Born Emmanuel Radnitzky, Man Ray was one of the most influential modern artists in the Dada and Surrealist movements. Unfortunately, his work was never recognized by critics during his lifetime. As a child, Ray began his artistic career at the Brooklyns Boys High School. During this time, Ray immersed himself in studying painting and art history. To his parents disappointment, Ray decided to pursue a path as a painter and a commercial artist. His early work displays his interest in cubism. It was during his time in New York City that Ray became friends with the famous avant-garde artist, Marcel Duchamp.
Duchamp is one of the most famous figures in the Dada movement. Dadaism started after World War II as a reaction to the horrors of war. This movement rejected reason, but valued intuition. Under Duchamps influence, Ray modified ordinary objects called "readymades" to create art pieces. One of his most famous objects is called "Object to Be Destroyed". This "readymades" consisted of a metronome with a picture of an eye pasted on its swinging arm. Duchamp and Ray continued to influence each other and collaborate on projects. Together they founded the Societe Anonyme, which was the first modern art museum in the United States. Like a game of chess, Ray and Duchamp set out to take over the art scene.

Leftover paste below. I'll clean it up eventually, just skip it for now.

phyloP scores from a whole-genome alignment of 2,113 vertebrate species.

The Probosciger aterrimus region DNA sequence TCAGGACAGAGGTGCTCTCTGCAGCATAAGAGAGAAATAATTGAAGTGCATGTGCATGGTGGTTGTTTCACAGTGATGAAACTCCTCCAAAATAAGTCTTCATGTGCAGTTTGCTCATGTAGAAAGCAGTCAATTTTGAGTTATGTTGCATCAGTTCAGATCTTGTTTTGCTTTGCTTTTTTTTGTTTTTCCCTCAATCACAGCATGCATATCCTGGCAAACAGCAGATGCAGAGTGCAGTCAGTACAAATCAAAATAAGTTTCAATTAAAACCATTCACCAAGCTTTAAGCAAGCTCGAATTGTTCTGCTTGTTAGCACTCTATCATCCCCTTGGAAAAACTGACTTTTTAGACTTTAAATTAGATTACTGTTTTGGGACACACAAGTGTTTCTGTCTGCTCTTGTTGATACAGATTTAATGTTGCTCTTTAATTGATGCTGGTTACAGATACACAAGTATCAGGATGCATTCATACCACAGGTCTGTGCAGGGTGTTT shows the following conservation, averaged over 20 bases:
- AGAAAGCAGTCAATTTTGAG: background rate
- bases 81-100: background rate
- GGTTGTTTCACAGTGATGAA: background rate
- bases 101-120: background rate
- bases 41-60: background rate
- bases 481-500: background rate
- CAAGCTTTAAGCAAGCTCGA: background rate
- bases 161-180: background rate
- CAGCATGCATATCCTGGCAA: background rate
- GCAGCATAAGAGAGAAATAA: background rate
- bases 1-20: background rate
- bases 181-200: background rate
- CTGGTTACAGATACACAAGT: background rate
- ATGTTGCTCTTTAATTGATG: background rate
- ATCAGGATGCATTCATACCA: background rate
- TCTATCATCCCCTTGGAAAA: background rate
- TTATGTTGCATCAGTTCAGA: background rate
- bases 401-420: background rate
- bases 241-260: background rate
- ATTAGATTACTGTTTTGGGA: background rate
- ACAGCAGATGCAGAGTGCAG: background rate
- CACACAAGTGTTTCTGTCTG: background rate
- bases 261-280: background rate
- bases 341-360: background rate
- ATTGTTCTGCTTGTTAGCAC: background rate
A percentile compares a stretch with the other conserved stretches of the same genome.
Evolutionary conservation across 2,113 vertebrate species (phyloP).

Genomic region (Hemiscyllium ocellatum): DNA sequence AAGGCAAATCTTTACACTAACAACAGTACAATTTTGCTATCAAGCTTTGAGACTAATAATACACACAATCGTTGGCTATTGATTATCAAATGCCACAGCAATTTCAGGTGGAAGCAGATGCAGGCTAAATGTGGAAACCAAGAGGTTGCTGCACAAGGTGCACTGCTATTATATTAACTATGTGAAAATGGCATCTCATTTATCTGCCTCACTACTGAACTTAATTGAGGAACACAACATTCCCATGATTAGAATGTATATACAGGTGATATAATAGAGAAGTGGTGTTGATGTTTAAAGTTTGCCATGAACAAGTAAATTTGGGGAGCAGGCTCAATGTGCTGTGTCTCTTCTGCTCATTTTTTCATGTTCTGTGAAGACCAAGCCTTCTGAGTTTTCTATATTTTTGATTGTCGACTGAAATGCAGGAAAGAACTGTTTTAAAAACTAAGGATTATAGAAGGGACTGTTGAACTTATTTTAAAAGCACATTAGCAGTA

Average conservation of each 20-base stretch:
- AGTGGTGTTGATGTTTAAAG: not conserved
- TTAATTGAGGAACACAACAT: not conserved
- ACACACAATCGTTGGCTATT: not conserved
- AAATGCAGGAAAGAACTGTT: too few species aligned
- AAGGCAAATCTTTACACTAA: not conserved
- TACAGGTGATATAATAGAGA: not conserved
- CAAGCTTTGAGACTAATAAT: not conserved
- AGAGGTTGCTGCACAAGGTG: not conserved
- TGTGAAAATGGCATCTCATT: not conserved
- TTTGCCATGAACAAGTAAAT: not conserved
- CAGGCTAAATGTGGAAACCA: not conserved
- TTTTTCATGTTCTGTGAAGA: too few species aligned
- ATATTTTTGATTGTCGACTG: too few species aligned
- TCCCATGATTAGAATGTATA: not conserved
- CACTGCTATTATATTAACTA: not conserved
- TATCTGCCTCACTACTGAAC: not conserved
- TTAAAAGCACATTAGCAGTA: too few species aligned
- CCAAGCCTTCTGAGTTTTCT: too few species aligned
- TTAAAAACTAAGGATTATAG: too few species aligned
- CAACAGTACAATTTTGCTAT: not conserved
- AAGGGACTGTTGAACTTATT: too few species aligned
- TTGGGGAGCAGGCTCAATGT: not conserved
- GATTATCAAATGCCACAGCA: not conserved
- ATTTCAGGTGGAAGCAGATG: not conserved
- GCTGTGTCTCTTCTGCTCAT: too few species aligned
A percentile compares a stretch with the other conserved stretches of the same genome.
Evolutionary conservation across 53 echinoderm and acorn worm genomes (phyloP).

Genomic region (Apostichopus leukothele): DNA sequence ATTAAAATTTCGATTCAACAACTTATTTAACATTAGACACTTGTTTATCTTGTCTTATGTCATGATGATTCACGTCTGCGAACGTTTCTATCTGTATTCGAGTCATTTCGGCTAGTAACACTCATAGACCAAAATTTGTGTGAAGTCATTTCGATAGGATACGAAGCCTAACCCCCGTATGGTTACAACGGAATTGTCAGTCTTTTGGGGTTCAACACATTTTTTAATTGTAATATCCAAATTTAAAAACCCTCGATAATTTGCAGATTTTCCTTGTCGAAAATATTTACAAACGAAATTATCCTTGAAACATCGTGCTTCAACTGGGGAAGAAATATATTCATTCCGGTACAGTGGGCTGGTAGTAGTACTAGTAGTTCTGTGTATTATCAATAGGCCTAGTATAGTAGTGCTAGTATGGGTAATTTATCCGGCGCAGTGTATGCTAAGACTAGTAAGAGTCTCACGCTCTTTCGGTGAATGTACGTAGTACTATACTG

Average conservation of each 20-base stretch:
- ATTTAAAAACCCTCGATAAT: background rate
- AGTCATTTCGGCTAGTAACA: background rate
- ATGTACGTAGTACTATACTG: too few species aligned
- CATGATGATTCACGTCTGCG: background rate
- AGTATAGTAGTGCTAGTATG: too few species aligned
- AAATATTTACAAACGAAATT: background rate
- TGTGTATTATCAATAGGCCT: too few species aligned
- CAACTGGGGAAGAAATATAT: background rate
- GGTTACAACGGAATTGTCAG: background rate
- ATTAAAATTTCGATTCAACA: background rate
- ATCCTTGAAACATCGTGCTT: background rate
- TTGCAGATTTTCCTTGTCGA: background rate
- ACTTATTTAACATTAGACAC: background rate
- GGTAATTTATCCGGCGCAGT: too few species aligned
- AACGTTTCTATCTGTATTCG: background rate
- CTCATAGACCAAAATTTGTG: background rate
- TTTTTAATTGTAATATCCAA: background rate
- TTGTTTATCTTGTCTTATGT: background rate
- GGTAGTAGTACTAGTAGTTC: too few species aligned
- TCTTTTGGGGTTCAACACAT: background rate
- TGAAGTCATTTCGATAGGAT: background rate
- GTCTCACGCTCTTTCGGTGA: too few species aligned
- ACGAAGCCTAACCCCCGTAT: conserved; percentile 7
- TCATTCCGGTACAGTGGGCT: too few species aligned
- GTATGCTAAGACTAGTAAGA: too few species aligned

Ray left the United States for Paris in 1921. Once in Paris, he began making films and exhibiting his photographs. With Duchamp as one of his favorite collaborators, Ray made numerous short films before being forced to leave Paris at the beginning of World War II. He only stayed in Los Angeles, CA for just a few years before going back to Paris. He died in Paris in 1976.
Man Ray left the world with paintings that pushed boundaries, photographs that revealed his soul, "readymades" that reimagined everyday objects and books that shed light on the Dada and Surreal movement. Fortunately, May Ray Trust produces some of the objects and commercial products that he made. Owning one of his designs is like peering through a window to a remarkable time in art history.